Radioiodine Treatment for Thyroid Disease | oneGRAVESvoice

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Patient Education

Radioiodine Treatment for Thyroid Disease

key information

source: Graves' Disease & Thyroid Foundation

year: N/A

authors: Cherie Lisa Vaz

summary/abstract:

Radioiodine is a radioactive isotope of iodine. It is an antithyroid radiopharmaceutical agent used to treat patients with some of the most common types of thyroid diseases, most importantly Graves’ disease and thyroid cancer. The uptake of the radioactive iodine by thyroid tissue can also be visualized with gamma scanners and therefore we also use radioiodine for thyroid gland imaging.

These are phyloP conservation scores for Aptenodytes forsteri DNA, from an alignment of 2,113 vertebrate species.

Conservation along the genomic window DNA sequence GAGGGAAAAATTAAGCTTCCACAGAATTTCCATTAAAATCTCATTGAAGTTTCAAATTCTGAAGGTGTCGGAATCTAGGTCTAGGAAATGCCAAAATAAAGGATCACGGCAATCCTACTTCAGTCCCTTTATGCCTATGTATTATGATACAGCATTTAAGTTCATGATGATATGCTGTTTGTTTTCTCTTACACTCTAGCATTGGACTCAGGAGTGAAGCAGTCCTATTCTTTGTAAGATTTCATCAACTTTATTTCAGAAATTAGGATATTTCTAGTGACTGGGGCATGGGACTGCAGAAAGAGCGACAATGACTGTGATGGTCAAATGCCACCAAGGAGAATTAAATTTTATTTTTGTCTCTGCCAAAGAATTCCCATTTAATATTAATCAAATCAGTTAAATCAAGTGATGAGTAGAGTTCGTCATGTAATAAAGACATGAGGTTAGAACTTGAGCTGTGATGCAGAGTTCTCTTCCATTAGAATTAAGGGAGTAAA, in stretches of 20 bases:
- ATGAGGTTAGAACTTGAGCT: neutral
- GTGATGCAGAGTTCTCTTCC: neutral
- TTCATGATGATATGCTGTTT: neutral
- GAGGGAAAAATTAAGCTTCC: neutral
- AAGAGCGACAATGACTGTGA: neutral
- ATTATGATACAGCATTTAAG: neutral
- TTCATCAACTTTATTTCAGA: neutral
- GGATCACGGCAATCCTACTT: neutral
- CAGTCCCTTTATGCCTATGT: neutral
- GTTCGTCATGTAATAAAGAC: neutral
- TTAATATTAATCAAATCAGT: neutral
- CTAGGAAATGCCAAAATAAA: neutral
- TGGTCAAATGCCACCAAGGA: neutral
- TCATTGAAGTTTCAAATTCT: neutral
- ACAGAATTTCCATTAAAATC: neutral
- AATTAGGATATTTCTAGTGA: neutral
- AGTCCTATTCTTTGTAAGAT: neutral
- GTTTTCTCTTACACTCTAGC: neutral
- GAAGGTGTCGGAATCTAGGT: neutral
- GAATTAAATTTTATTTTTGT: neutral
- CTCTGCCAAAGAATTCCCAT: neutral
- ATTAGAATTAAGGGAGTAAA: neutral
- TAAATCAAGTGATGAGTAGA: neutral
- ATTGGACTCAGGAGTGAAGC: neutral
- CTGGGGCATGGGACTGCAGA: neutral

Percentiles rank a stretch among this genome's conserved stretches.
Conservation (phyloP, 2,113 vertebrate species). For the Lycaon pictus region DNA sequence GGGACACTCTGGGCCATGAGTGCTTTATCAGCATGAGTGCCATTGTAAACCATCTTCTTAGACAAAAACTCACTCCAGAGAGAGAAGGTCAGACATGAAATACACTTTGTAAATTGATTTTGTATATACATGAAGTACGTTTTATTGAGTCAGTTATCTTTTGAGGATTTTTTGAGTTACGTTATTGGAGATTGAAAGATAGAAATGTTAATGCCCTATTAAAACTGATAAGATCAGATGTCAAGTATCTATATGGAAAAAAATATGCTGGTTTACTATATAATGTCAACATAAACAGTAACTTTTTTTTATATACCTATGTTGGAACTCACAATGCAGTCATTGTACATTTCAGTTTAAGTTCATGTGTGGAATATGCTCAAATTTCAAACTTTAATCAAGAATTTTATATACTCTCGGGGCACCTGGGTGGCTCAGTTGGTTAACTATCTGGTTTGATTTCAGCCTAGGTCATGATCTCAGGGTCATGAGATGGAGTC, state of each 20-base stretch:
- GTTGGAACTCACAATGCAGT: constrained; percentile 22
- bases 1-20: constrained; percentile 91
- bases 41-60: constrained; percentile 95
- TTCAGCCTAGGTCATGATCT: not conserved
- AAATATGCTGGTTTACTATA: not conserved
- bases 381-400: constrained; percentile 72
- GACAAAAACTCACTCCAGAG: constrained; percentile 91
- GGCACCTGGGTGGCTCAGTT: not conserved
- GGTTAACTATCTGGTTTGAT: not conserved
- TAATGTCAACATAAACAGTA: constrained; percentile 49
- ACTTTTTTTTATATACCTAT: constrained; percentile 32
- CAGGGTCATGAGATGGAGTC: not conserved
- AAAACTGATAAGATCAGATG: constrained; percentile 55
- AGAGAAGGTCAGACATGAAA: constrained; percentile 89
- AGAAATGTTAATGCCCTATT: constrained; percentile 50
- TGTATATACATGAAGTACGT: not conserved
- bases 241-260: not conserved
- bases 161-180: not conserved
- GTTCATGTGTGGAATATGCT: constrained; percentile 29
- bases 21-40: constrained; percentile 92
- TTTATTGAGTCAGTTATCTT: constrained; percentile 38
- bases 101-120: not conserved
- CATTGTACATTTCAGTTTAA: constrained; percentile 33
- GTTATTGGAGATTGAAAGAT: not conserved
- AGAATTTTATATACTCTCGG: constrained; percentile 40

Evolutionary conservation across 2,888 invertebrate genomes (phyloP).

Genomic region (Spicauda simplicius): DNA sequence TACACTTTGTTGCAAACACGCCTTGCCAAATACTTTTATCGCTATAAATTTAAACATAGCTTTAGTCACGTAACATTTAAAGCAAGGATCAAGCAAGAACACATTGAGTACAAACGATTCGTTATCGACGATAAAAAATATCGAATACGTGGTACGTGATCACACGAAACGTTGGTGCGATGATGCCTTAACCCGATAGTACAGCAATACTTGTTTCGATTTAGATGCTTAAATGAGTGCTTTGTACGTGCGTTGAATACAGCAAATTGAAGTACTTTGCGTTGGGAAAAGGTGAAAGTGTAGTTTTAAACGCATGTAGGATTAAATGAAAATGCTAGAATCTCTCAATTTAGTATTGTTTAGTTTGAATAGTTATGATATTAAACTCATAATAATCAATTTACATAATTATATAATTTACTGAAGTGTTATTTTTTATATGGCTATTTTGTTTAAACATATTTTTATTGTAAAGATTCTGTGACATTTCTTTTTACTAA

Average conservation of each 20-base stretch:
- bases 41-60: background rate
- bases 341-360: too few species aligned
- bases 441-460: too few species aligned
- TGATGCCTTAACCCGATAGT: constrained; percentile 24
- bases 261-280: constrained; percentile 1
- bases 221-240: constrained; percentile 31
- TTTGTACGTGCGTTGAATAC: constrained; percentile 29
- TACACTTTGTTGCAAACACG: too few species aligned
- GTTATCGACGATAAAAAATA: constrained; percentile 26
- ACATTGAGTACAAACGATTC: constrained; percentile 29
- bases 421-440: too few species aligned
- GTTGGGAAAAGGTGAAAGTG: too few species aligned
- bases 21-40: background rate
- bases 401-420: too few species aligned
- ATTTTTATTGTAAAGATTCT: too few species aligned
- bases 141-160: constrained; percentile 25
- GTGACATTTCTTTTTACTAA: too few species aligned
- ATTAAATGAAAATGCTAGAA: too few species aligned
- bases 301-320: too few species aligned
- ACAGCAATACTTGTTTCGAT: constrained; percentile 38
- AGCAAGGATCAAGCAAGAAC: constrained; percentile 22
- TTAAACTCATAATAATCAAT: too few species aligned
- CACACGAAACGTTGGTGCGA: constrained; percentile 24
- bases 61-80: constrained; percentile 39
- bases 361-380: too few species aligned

How Does It Work?
Normal thyroid tissue takes up iodine from blood. Like iodine, RAI (radioactive iodine) or radioiodine is similarly taken up by thyroid cells. It is taken orally, and can be administered as a capsule or solution. The iodine is subsequently concentrated in thyroid tissue. RAI then emits beta radiation which causes thyroid cell death. It induces tissue damage, resulting in ablation of the thyroid tissue within 5 to 20 weeks. This therapy can therefore be used to treat and typically cure hyperthyroidism due to Graves’ disease and certain other causes, as well as certain types of thyroid cancer.